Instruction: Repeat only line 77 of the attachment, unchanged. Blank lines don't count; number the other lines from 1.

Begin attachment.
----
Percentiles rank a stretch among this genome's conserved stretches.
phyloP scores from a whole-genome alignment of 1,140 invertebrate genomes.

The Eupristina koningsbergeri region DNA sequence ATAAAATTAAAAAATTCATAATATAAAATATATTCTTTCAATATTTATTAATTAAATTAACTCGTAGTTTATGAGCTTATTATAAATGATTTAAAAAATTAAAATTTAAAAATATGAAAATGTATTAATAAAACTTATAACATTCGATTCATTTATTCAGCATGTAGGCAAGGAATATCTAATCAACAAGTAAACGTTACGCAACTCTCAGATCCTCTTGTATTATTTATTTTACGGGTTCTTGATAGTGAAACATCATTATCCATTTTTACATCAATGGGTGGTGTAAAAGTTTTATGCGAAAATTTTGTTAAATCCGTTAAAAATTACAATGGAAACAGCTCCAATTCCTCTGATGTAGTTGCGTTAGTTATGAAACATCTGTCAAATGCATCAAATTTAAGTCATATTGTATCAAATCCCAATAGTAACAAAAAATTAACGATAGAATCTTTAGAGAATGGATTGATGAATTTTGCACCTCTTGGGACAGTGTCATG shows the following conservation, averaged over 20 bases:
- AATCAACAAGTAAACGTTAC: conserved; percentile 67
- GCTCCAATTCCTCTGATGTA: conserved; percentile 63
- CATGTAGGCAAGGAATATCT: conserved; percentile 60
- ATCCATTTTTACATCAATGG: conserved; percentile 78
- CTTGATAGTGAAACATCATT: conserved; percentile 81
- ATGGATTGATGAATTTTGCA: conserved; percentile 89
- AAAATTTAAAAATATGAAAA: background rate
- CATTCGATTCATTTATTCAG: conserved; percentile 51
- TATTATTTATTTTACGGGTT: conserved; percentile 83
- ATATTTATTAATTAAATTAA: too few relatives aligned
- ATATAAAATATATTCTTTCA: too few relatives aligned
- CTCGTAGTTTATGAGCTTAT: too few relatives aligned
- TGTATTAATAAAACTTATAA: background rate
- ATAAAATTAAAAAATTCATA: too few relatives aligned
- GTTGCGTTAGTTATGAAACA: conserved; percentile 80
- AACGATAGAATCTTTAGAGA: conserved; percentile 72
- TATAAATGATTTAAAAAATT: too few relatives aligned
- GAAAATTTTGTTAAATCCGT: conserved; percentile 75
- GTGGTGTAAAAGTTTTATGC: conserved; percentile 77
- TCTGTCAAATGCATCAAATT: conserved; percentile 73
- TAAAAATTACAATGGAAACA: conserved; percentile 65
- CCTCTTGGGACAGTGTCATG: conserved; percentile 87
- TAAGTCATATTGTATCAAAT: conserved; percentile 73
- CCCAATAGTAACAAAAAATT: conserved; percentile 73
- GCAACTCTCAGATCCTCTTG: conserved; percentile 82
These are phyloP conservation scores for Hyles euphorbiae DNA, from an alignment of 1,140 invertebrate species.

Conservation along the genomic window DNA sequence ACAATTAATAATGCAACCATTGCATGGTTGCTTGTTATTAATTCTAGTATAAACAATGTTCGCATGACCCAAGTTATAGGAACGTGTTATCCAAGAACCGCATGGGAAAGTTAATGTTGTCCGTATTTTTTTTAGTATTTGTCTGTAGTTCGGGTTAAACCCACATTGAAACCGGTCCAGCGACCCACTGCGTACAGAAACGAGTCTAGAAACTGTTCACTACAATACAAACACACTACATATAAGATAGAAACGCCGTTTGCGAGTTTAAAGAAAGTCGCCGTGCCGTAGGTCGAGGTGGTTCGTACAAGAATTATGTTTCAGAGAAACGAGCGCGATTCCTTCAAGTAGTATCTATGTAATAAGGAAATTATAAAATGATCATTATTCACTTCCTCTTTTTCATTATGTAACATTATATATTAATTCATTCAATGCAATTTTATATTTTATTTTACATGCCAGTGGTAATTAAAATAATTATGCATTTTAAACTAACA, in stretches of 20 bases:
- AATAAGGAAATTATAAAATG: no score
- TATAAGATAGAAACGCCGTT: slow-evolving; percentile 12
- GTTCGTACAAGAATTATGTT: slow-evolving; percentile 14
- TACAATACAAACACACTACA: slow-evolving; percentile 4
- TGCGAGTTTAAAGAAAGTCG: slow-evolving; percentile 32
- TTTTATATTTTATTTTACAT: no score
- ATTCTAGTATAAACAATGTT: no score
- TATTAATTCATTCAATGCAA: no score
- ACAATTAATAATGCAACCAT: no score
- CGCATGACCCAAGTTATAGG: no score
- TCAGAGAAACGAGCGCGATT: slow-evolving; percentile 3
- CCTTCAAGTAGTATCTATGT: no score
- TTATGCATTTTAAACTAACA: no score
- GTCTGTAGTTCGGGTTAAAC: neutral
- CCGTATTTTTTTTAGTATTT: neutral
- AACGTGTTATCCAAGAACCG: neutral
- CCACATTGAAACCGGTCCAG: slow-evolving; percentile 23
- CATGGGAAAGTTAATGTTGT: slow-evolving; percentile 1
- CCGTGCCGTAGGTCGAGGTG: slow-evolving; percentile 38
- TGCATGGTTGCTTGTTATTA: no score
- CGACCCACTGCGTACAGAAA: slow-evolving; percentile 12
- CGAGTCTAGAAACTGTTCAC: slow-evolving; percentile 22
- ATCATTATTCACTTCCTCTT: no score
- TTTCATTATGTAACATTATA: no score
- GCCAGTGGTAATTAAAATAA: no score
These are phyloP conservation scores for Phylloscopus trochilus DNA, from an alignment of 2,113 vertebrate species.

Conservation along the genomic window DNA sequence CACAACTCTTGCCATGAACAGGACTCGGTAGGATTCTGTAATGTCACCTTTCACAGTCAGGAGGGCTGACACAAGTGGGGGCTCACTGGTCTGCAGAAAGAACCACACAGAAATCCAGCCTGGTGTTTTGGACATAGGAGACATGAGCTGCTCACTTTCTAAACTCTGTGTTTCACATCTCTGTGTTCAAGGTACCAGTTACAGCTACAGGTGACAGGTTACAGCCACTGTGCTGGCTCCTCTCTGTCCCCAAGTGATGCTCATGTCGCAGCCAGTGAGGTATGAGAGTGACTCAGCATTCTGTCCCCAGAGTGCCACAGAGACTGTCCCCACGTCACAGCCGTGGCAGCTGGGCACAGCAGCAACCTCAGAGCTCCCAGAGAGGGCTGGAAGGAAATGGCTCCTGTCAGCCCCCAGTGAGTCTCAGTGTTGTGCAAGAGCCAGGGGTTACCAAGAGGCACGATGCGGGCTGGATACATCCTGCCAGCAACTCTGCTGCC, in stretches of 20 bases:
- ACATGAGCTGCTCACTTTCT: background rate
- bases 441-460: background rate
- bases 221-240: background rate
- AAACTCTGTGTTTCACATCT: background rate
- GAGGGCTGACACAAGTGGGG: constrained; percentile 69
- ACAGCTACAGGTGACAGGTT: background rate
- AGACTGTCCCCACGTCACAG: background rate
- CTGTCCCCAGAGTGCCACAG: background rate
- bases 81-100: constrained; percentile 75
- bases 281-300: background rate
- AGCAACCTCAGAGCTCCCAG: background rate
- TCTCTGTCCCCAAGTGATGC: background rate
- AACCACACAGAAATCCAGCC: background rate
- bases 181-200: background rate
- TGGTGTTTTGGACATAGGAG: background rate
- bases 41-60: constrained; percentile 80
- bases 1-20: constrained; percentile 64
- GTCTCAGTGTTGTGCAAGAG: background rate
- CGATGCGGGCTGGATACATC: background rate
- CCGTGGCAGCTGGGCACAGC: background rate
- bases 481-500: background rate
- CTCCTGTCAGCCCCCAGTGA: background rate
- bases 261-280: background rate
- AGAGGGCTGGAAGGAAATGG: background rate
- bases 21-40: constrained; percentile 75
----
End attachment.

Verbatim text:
- CCGTGGCAGCTGGGCACAGC: background rate